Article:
Kicking off 2016 in Ayrshire – Tasting the Rarest Distilleries

I chose not to do a recap on 2015. Choosing my top ten drams wouldn’t do justice to the other fabulous whiskies I tasted, and wouldn’t really reflect the whisky year I’ve had. I didn’t recap the year the blog had, but you can see the 10 most popular posts here on the right. I’ll also not open 2016 with a post on Brora or Port Ellen, rather with something far rarer…

It all starts at Girvan. I recounted the pretty amazing story of Wm. Grant’s building of the Girvan here, and if you didn’t catch that post, you might want to read it before continuing.  By 1966, two sets of pot stills were installed, and a malt whisky was distilled for the expressed purpose of making whisky for the Grant’s blends, and was never intended for bottling as a single malt.

Ladyburn is probably the shortest lived distillery, operating for nine years and demolished by the tenth. It operated between 1966 and 1975, and was demolished it has now been closed for 40 years. It was located on the grounds of the Girvan grain distillery (it’s worth noting that there were a few other grain distilleries which held a set of pot stills or a Lomond Still, and made malt whisky, like Kinclaith which was built inside Strathclyde in Glasgow, operating from 1958 to 1975).

I know of three official bottlings bottled by Wm. Grant’s in the past few years (40 and 41 year old, as well as an older 1973 vintage that was bottled earlier), one Duncan Taylor single cask bottled in 2008 and a 39 bottle expression released by That Boutique-y Whisky Company and seven casks bottled by Signatory Vintage. Nine casks bottled independently, and some stock left in the hands of the owner. Of course it’s possible that there are more stocks out there, but I doubt there’s a lot left, if any.

Three decades after Ladyburn was closed, Grant’s had a need for more of the Speyside style single malts produced at Glenfiddich and Kininvie, and built Ailsa Bay distillery on the grounds of the Girvan right near the the site of the old Ladyburn distillery. Ailsa Bay has four sets of stills, and like Ladyburn, is not intended to be bottled as a single malt

I’ve been looking for a Ladyburn for a while, and as luck had it, I got to taste both a 1975 Ladyburn and a 2011 Ailsa Bay within two weeks of each other, and I realized that there’s a story linking these two drams. I will make this comment though, about the sad state of whisky in 2015: The 36 year old Ladyburn cost £122.46 when it was released, whereas the three year old Malts of Scotland Ailsa Bay released this year costs €130 (some £95). The new Wm. Grant’s OB, by the way, will set you back £2164.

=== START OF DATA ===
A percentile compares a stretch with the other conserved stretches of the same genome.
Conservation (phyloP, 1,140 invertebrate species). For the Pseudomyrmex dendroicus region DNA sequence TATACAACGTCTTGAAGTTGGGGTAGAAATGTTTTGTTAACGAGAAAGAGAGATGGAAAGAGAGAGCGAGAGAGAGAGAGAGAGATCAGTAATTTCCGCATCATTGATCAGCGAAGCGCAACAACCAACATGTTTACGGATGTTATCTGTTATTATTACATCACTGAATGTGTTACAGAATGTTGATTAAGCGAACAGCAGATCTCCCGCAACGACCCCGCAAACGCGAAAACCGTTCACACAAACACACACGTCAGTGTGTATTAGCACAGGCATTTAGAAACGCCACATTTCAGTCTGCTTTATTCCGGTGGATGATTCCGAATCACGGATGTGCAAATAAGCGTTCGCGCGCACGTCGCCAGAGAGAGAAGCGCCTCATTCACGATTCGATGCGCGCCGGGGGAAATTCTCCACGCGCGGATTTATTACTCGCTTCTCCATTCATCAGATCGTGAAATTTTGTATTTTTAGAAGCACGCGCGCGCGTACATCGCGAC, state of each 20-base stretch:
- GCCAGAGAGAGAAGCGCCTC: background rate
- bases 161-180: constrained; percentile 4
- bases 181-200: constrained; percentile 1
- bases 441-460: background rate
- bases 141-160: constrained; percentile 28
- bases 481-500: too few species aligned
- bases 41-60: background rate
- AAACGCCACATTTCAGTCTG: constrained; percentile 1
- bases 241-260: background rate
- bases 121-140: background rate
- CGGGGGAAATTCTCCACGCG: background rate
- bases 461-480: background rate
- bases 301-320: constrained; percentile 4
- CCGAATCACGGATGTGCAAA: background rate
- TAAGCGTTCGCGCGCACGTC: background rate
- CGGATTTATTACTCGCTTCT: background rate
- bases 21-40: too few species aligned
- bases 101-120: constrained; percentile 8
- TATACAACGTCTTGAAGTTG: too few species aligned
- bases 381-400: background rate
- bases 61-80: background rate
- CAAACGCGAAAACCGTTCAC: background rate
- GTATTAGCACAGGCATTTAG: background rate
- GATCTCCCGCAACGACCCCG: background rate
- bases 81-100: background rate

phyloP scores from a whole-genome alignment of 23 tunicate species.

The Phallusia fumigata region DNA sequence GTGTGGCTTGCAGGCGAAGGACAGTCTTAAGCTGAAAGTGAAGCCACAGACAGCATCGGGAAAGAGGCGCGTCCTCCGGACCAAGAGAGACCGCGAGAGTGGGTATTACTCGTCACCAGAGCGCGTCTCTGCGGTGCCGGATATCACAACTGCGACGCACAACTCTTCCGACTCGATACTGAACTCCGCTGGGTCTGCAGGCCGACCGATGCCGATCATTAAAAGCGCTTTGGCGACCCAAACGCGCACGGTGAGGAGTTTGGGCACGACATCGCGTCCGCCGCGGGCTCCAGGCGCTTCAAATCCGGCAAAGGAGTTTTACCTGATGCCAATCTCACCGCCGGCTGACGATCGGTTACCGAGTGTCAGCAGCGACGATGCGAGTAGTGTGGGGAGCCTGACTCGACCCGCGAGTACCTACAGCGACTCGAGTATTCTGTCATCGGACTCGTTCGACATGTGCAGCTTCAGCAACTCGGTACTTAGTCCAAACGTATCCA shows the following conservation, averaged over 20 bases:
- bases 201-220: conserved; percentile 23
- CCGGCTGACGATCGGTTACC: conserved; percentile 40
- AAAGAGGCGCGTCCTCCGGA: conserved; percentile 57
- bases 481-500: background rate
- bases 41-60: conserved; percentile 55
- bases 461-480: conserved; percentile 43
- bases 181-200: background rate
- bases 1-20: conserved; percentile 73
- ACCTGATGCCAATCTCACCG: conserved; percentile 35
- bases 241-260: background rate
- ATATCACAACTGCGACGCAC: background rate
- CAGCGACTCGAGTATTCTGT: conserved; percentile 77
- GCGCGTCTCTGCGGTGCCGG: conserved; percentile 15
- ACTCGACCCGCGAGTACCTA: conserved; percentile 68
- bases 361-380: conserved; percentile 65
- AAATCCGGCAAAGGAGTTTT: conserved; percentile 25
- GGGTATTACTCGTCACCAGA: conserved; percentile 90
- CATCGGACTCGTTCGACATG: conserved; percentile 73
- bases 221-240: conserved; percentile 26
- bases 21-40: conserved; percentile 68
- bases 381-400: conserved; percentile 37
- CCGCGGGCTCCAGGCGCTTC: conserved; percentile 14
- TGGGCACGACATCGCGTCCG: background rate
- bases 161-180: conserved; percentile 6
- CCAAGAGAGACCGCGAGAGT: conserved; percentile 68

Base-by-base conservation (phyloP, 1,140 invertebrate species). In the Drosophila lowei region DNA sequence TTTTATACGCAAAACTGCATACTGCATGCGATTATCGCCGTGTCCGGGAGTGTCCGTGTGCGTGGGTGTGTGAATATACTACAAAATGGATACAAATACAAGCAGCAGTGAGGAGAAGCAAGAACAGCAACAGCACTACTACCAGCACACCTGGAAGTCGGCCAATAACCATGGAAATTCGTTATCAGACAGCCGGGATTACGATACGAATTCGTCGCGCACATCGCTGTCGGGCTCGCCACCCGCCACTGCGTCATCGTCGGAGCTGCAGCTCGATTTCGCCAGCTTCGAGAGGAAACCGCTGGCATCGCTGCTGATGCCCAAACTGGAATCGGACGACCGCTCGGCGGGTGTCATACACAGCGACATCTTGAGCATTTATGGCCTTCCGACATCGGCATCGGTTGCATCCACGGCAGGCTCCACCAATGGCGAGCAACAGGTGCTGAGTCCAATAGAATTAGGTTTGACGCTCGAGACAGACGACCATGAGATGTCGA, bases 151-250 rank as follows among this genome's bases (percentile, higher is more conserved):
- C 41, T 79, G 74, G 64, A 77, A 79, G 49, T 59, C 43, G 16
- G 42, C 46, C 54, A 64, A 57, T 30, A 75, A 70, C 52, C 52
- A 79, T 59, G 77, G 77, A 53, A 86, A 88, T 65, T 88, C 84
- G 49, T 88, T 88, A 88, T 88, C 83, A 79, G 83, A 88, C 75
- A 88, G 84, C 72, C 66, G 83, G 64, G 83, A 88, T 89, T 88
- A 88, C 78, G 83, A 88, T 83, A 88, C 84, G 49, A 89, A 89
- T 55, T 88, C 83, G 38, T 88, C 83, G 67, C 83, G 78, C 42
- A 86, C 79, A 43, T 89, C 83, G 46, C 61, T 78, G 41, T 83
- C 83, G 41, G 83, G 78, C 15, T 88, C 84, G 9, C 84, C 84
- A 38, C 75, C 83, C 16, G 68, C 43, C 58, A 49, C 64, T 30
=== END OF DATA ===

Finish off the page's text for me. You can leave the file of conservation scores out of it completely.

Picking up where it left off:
Photo Credit:

Photo Credit:

Rare Ayrshire/Ladyburn 1975 SV, 37 Year Old Cask 3420 (48.2% ABV, NCF, NC)

Appearance: Gold, quick legs with a lot of residual droplets taking their time.

Nose: Grassy with honey and spice. Some perfume, melon rind, green leaves and oak. Some sour dough notes with a strengthening of the honey and the green leaves.

Palate: Spicy (white pepper) with malt and a green freshness, not overly complex

Linger: Spice and fresh grapefruit, with the spice evenly distributed all over the mouth. Finish is really long with the grapefruit.


Not overly complex, but well made, this is a Lowland that fits the classic profile we’d expect from one.

But now, once again, the pot stills at Girvan are working and are creating malt whisky for the Grant’s blends. And while Ailsa Bay isn’t intended for regular bottling as a single malt, I suspect we’ll see more single barrels coming to market in the next few years.

Photo Credit:

Photo Credit:

Malts of Scotland “Dalrymple Bridge”, Ailsa Bay 2011 Sherry Hogshead, bottled 2014, 328 Bottles (68.3% ABV, NCF, NC)

Appearance: Dark bronze, thin legs, rather quick with a lot of residue.

Nose: Briny sherry, sour, malty. Traditional Oloroso nose opens with some time in the glass, but the dirty brine is still there under it. If not for the salt, you might have thought it to be a cognac.

Palate: VERY thick and viscous, mouth coating. Much higher ABV than the nose suggests. A young sherry bomb from a first fill with wood spices, already some oak, espresso coffee and bittersweet chocolate. Water brings out more of the spice and with the added peppery punch comes a red berry sweetness, though it gets masked in the linger with the spice.

Linger: Sweet thick chocolate, hard cherry candy, hints of spices, with clove and cardamom and a hint of cilantro (coriander). Once water is added, it becomes very drying, very classic young sherry bomb with a very long spicy finish. The dryness on the inside of the cheeks remains for a very long time.


What an experience! I’ve been trying to get hold of a Ladyburn for a while, and was actually aiming to have it here for my birthday, earlier in December. That didn’t work, but the Ailsa Bay was the blind whisky tasted on my birthday itself in the Usquebaugh Society’s Blind Tasting Competition, so a circle was completed there.

I wish each of you a happy and fulfilling 2016, and appreciate that you take the time to read my blog. With so many blogs out there, your choice to read this one is not taken for granted. Happy new year!

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